[Python-ideas] Simplicity of C (was why is design-by-contracts not widely)

Marko Ristin-Kaufmann marko.ristin at gmail.com
Sun Sep 30 02:19:23 EDT 2018

Hi Cameron,

Just a word of caution: I made a mistake and badly designed interface to
icontract. It will change in the near future from:

@post(lambda arg1, arg2, result: arg1 < result < arg2)

most probably to:

@ensures(lambda P:  P.arg1 < result < P.arg2)

This avoids any name conflicts with "result" if it's in the arguments and
also many conflicts with web frameworks which frequently use "post". We
will also add snapshotting before the function execution:
@snapshot(lambda P, var2: set(arg2))
@ensures(lambda O, P: P.arg1 < result and result in O.var2)

so that postcondition can deal with state transitions. There are also some
other approaches in discussion.

The library name will also need to change. When I started developing it, I
was not aware of Java icontract library. It will be probably renamed to
"pcontract" or any other suggested better name :)

Please see the github issues for more details and current discussions:

On Sun, 30 Sep 2018 at 06:44, Cameron Simpson <cs at cskk.id.au> wrote:

> On 30Sep2018 12:17, Chris Angelico <rosuav at gmail.com> wrote:
> >At the moment, I'm seeing decorator-based contracts as a clunky
> >version of unit tests. We already have "inline unit testing" - it's
> >called doctest - and I haven't seen anything pinned down as "hey, this
> >is what it'd take to make contracts more viable". Certainly nothing
> >that couldn't be done as a third-party package. But I'm still open to
> >being swayed on that point.
> Decorator based contracts are very little like clunky unit tests to me.
> I'm
> basing my opinion on the icontracts pip package, which I'm going to start
> using.
> In case you've been looking at something different, it provides a small
> number
> of decorators including @pre(test-function) and @post(test-function) and
> the
> class invariant decorator @inv, with good error messages for violations.
> They are _functionally_ like putting assertions in your code at the start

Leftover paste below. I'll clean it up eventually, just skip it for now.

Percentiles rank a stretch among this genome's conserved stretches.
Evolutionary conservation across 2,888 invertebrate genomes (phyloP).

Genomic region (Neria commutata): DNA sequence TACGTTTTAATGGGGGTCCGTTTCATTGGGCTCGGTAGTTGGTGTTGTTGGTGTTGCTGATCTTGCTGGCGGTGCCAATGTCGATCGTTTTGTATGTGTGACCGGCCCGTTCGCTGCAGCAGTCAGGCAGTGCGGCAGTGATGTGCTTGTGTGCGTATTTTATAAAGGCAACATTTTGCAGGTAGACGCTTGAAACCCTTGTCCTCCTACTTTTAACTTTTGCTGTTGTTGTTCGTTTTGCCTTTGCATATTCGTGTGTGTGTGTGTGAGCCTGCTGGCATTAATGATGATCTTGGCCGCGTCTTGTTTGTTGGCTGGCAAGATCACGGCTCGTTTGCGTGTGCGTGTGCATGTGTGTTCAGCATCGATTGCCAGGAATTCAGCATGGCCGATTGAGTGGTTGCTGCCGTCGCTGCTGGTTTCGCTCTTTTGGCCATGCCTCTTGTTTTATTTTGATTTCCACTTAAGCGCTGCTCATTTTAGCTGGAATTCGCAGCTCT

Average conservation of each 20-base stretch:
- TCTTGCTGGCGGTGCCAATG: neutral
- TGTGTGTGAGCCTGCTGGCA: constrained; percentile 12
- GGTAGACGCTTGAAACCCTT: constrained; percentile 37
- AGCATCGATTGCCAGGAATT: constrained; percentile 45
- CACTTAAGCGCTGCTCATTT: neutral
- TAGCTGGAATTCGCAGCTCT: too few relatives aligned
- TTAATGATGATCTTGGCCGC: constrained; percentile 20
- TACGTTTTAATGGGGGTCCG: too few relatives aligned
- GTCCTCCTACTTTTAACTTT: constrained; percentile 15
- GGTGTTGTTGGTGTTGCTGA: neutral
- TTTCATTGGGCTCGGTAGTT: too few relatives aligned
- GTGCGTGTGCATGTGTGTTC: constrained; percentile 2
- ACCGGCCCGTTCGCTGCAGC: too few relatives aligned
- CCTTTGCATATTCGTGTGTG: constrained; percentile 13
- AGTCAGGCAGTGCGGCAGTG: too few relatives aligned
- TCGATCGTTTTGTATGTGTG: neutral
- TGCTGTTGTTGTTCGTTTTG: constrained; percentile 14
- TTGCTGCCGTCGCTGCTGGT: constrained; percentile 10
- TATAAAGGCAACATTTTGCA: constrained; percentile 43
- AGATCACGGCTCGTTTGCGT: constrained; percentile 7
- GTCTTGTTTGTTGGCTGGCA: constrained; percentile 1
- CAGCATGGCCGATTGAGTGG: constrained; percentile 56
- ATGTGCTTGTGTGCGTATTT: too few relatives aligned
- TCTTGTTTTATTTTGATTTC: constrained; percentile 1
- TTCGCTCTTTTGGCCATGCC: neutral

> and
> end of your functions, but have some advantages:
> - they're exposed, not buried inside the function, where they're easy to
> see
>   and can be considered as contracts
> - they run on _every_ function call, not just during your testing, and get
>   turned off just like assertions do: when you run Python with the -O
>   (optimise) option. (There's some more tuning available too.)
> - the assertions make qualitative statements about the object/parameter
> state
>   in the form "the state is consistent if these things apply";
>   tests tend to say "here's a situation, do these things and examine these
>   results". You need to invent the situations and the results, rather than
>   making general statements about the purpose and functional semantics of
> the
>   class.
> They're different to both unit tests _and_ doctests because they get
> exercised
> during normal code execution. Both unit tests and doctests run _only_
> during
> your test phase, with only whatever test scenarios you have devised.
> The difficulty with unit tests and doctests (both of which I use) and also
> integration tests is making something small enough to run but big/wide
> enough
> to cover all the relevant cases. They _do not_ run against all your real
> world
> data. It can be quite hard to apply them to your real world data.
> Also, all the @pre/@post/@inv stuff will run _during_ your unit tests and
> doctests as well, so they get included in your test regime for free.
> I've got a few classes which have a selftest method whose purpose is to
> confirm
> correctness of the instance state, and I call that from a few methods at
> start
> and end, particularly those for which unit tests have been hard to write
> or I
> know are inadequately covered (and probably never will be because devising
> a
> sufficient test case is impractical, especially for hard to envisage
> corner
> cases).
> The icontracts module will be very helpful to me here: I can pull out the
> self-test function as the class invariant, and make a bunch of @pre/@post
> assertions corresponding the the method semantic definition.
> The flip side of this is that there's no case for language changes in what
> I
> say above: the decorators look pretty good to my eye.
> Cheers,
> Cameron Simpson <cs at cskk.id.au>
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